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Constructed wetlands and bioswales, which are simple ditches filled with stones and plants, would also mitigate flood damage in low-elevation areas near bodies of water. Wetlands and swales offer a natural barrier that forces oncoming water to run over different textures of absorptive surfaces. This slows down floods, filters out pollutants and protects bordering areas from the blunt impact of a wall of water.
If the Jersey Shore and the shorelines of Long Island and even Manhattan had had these features bordering residential areas, much serious flood damage could have been avoided.
Is It Worth It?
Permeable paving is at least two times as expensive to install than conventional asphalt, but the cost is immediately offset by a reduction in stormwater hardware that includes drains, reinforced concrete pipes, catch basins, outfalls and stormwater connects. When these total costs of managing stormwater are included, an asphalt or concrete paving system costs between $9.50 and $11.50 per square foot, whereas permeable systems cost $4.50 to $6.50 per square foot.
These savings also apply to bioswales, which a 2004 Army Corps of Engineers study found to be much less expensive to install than underground stormwater systems. So replacing concrete water barriers with more natural solutions not only mitigates storm impacts, but it saves lots of money. And since looking at a vegetated landscape is much more pleasant than touring a storm drain, it’s likely that ecological drainage areas could become profitable tourist destinations if combined with other amenities.
By the way, scientists are now proposing that moveable sea walls be built around Manhattan, but even with these walls, runoff, stormwater and rainfall would still encroach on the city, making absorption and diversion measures necessary.
As winter approaches, those still without power in their homes are getting colder and colder. But is this because their houses are not properly weatherized? Writing in the aftermath of the storm, Alex Wilson, Executive Editor of Environmental Building News, and an advocate for the emerging field of “resilient design,” proposed: “By building or retrofitting to achieve resilient design, we can create homes that will never drop below 45 to 50 degrees Fahrenheit even if the house is totally cut off from power and heating fuel—they can do that with high levels of insulation, top-performing windows, passive solar gain, and other features.”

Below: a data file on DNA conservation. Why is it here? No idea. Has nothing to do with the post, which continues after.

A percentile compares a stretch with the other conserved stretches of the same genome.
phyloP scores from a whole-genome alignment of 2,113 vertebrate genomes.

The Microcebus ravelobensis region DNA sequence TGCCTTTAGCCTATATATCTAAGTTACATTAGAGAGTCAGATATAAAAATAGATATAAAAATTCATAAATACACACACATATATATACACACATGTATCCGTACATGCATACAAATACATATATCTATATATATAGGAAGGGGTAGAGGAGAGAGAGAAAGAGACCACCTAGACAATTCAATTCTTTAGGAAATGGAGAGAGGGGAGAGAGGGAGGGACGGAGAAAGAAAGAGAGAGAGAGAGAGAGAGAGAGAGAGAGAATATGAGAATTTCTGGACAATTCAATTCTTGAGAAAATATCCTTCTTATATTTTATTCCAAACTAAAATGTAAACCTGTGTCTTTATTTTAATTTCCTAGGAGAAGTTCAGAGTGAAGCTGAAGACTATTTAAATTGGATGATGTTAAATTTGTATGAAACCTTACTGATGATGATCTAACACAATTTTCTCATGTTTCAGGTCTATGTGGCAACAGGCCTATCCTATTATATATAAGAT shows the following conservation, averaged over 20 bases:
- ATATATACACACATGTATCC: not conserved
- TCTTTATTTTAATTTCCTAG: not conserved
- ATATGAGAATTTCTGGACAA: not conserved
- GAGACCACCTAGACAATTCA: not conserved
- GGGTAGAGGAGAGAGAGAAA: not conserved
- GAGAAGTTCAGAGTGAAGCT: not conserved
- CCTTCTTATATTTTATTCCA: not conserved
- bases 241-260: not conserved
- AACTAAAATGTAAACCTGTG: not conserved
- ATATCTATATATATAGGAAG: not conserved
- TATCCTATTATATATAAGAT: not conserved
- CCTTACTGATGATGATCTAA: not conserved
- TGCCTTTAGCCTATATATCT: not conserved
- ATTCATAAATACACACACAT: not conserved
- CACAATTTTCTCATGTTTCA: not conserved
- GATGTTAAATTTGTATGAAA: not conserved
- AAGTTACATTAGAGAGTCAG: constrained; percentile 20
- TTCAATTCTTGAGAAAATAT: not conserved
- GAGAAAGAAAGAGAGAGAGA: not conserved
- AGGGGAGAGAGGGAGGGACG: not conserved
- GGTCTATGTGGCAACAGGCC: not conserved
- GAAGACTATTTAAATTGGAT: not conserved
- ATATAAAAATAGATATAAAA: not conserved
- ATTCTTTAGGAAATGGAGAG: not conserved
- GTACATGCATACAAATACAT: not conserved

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In general, the current guidelines for green buildings specified by the USGBC’s LEED rating system (Leadership in Energy and Environmental Design) double as disaster prevention measures that we should incorporate in rebuilding efforts. Green buildings that generate their own clean energy with solar panels or wind turbines, process their own waste and water, and even produce food on-site would have provided great shelter during Hurricane Sandy with minimal disruption to normal life. Instead of having millions of people dependent on the same central energy, food and water delivery systems that fail outright during a crisis, each building, block or locality could provide these necessities, which would keep more people and businesses functioning.
Is It Worth It?
In a report by the Massachusetts Technology Collaborative for the State of California Sustainable Building Task Force, green buildings were found to cost 2% more upfront on average. However, the energy and materials savings over the lifetime of the building were found to be 20% of conventional costs. So implementing green building on a large scale with creative upfront financing would yield more than ten times the initial investment over the lifecycle of the building.
Future Storm Protection, at Cheaper Cost
With Sandy, we’ve learned the hard way that our centralized power grid, concrete jungles and fossil-fuel dependent buildings just make terrible storms even worse. Learning to work with nature and our changing climate by focusing our rebuilding efforts on distributed, locally based, green solutions could help reduce the damage of such storms and also save us a lot of money. Now that would be smart.
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Photo: Storm damage along the New Jersey coast (Greg Thompson/USFWS)